Published on 21st January, 2018, in Mumbai Mirror
What is the goal of Hinduism? If someone replies, ‘Moksha, liberation, from the cycle of birth and death,’ you witness the impact of British and American ideas on Hinduism. A more appropriate response would have been: Hinduism has no concept of goal. That’s an Abrahamic concept, like the Promised Land, or Heaven, something to be reached eventually. Hinduism is all about many lives, many births, each lifetime a unique product of karma, each with different needs and different capabilities. There cannot be a goal. Instead, Hinduism offers human life (purusha) meaning (artha), with four spices to be used in different proportions by different people in different periods of their different lifetimes: obligations (dharma), success (artha), pleasure (kama) and freedom (moksha).
The concept of purush-artha is at least 2,000 years old. Initially there were only three spices: dharma, artha and kama. Vyasa, composer of Mahabharata says, if one follows dharma, the other two follow. Vyasa refers to moksha-dharma in the Bhisma Parva, where the idea of freedom simply informs the idea of obligations. There is no special status is given to moksha.
Initially, Hinduism was all about dharma, which tempered the natural and default preferences: success and pleasure. Dharma was the social force that enabled human beings to do the right thing, think of others (para-jiva) before the self (svajiva), and this was institutionalised through marriage, the household rituals, and caste rules. The books on dharma, the dharma-shastras, saw the hermit’s life, one of giving up the world, and living as a monk, as an inferior choice, one that was acceptable to Hindus only after the completion of family life, when the children had children of their own.
The idea of giving up the world, of seeing it as source of misery, of delusions, is an idea that comes to us from the Buddha, who proposed nirvana (oblivion of the self) as the ultimate goal of his doctrine (dhamma, which is dharma in Pali), for nirvana alone ends all suffering. The Hindus rejected this vehemently.
In Hindu temples that started being built 2000 years ago, almost as a counter to Buddhist chaityas and viharas, deities got married (dharma), and enjoyed wealth and power of markets and kings (artha), and indulged in pleasure of boat rides, swings, and love-making (kama). No one spoke of liberation. It was all about enjoying this world, with responsibility.
Some sages had contemplated on the nature of reality in Upanishads, around the same time as the Buddha. But Hindu moksha was very different from Buddhist nirvana. Both spoke of liberation from birth and death cycles. While nirvana was oblivion of self, moksha was about merging of the individual soul (jiva-atma) with the cosmic soul (paramatma). This journey was facilitated by devotion (bhakti), duties (karma) and knowledge (gyana).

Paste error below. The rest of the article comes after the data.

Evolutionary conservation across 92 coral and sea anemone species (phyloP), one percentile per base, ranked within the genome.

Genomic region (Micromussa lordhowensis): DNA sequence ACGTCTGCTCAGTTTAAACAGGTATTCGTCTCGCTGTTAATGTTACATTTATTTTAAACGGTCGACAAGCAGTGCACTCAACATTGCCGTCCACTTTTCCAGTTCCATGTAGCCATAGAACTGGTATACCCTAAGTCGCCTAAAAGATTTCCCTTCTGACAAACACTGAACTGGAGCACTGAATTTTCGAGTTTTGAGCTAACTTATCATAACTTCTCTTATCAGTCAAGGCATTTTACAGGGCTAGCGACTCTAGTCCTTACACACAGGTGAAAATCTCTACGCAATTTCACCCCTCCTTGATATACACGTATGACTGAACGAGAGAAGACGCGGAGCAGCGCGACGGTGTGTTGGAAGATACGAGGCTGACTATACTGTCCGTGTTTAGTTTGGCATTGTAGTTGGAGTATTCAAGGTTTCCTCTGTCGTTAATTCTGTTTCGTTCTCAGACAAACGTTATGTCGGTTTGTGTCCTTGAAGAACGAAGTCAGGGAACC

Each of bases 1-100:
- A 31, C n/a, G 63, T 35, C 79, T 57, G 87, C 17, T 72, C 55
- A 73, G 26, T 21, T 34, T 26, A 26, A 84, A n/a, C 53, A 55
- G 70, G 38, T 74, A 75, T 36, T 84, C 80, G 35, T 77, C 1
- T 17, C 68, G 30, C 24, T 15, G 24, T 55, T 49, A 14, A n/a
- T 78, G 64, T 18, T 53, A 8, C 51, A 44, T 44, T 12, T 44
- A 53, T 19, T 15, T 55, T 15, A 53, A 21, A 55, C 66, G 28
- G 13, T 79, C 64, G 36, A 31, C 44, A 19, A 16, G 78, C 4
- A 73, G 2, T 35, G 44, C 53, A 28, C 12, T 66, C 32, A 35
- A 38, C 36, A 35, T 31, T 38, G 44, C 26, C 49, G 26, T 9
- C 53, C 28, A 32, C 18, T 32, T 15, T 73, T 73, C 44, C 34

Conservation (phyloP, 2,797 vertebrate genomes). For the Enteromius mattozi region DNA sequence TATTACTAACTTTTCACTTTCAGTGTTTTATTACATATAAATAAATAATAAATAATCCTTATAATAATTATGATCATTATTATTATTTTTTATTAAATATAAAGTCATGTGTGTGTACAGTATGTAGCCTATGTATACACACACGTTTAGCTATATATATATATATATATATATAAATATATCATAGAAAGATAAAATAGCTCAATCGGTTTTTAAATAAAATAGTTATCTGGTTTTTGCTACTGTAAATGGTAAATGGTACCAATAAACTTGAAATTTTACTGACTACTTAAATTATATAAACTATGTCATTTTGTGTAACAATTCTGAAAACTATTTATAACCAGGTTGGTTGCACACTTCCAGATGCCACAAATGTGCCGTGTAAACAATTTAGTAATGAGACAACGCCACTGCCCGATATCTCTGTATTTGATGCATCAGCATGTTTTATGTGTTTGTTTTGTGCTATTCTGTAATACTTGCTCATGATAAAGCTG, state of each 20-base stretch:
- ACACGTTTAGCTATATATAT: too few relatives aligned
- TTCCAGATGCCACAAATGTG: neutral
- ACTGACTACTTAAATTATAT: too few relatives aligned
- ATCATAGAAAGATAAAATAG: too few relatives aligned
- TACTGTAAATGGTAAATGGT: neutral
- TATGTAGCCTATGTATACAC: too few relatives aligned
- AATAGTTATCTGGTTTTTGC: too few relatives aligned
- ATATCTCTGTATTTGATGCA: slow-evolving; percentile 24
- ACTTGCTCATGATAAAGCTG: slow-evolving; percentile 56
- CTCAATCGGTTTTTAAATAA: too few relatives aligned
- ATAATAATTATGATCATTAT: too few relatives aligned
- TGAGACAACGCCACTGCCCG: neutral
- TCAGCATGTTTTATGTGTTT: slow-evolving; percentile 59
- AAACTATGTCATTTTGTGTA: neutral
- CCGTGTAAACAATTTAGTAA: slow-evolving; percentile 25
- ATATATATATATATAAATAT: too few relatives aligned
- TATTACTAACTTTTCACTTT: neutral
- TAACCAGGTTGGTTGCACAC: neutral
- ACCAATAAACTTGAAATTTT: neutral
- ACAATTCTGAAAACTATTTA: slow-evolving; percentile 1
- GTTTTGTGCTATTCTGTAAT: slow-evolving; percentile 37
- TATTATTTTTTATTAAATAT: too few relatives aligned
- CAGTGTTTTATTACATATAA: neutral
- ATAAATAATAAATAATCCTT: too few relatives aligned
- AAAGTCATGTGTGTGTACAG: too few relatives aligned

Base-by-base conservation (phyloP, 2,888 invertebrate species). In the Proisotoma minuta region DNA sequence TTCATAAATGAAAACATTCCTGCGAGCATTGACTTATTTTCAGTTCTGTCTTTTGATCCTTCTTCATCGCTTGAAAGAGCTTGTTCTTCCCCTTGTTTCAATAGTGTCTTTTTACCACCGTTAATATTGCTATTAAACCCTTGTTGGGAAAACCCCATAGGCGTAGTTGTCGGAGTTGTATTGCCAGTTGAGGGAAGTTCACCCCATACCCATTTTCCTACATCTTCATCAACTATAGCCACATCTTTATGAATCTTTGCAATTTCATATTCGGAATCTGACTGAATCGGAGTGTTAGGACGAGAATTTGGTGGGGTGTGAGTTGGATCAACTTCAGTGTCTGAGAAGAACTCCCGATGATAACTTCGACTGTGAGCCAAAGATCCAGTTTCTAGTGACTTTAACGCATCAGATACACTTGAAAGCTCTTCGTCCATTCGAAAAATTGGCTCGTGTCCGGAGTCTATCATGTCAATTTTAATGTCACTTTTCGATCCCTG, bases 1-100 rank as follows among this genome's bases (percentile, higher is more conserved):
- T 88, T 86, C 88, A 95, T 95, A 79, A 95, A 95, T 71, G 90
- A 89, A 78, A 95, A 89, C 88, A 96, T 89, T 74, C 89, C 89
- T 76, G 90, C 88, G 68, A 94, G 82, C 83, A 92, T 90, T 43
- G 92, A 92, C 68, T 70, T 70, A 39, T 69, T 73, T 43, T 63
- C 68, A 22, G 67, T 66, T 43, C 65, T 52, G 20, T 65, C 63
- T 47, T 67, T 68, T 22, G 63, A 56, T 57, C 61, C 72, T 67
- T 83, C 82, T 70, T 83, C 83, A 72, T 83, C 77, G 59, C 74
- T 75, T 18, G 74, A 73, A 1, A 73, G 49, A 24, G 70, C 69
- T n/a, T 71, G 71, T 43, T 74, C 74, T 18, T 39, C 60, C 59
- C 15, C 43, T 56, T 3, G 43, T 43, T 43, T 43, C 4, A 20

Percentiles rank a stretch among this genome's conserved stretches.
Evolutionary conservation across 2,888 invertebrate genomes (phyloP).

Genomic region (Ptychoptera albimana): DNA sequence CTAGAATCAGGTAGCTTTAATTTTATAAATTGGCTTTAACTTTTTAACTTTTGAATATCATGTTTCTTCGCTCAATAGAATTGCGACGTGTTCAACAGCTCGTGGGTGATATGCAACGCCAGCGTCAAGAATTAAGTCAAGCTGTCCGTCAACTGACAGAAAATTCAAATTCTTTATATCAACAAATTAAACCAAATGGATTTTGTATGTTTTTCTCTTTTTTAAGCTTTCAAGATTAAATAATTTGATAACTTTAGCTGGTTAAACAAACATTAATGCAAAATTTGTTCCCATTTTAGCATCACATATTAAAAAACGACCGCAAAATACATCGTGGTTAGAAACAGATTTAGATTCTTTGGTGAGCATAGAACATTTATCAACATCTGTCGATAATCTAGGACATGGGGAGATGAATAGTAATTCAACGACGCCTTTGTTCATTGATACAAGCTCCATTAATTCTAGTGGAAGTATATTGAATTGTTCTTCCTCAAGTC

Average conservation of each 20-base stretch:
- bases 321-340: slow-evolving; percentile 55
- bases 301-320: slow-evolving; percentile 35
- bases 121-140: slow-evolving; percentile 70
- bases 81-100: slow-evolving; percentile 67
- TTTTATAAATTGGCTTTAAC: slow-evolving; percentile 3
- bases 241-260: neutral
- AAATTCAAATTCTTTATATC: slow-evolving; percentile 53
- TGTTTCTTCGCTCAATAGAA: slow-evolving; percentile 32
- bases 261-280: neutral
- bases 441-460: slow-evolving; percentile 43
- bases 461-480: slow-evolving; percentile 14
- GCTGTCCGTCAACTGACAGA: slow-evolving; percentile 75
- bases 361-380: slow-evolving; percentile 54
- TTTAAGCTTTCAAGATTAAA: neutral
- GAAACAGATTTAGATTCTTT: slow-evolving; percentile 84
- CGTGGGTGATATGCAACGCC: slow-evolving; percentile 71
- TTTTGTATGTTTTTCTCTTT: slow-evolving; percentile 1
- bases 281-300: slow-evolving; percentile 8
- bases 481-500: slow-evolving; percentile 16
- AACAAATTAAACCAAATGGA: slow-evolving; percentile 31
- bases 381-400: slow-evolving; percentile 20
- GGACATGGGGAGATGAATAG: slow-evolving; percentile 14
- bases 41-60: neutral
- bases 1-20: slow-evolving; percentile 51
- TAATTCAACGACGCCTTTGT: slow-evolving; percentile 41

The wisdom of the Upanishads, which we now call Vedanta, was supposed to transform the king (raja) into the hermitking (tapasvee-raja) who upheld dharma in action and spirit, as we learn from the epics, Ramayana and Mahabharata. This is the basis of Yoga Vasishtha, where Ram wants to renounce the world, but his teacher makes him see the wisdom of dharma, and engage with the world.
Giving up marriage and giving up the material world started being valued in Hinduism about the same time as Buddhism started to wane from the Indian landscape 1200 years ago. This was the time that Buddhist monastic orders (sangha) started being replaced by Hindu monastic orders (matha, akhara), the earliest of which were set up by Shankara, who, some critics claim, appropriated Buddhist concepts and subsumed Buddhist practices into Hinduism.
These Hindu monastic orders were attached to temples. However, they were located outside the temple. Married priests and dancing girls (devadasi) performed the rituals in temples inside, not monks. Later, Ramanuja and Madhva, with their administrative skills, mingled Vedanta philosophy and the monastic orders with rituals of grand temple complexes, especially in the South. They also merged the doctrine of devotion (bhakti) with Vedanta. But visit to temples continued to be about worldliness, success and pleasure.
This idea was radically denied by Hindu reformers of the 19th century, who were embarrassed by Hindu materialism and sensuality. Under the British gaze, they were determined to make Hinduism more spiritual and otherworldly. Devadasis were driven out of temples, and labelled ‘prostitutes’. Dharma was reduced to casteism. The purpose of prayer was now only about liberation from caste, from family life, from success and pleasure, from the material world. In a way, Hindu temples were seen as Jain temples, where monasticism reigns supreme, not as anchors of material life. This reformation of Hinduism, which made Hindus less worldly suited the colonisers well.
Today, the Hindu monks dominate Hindu thought. The temple culture of material success, sensory pleasure and responsible worldly life is all but obscured by conversations on liberation. The singular goal of moksha is used to shame people who seek pleasure, burden the successful with guilt, and pretend to be noble and otherworldly. Simultaneously dharma has been reduced to a set of ‘commandments’ designed by politicians to torment non-Hindus. It is clearly time to reclaim the diversity offered by the four spice model of purusha-artha, which has been denied by the moksha-centric approach.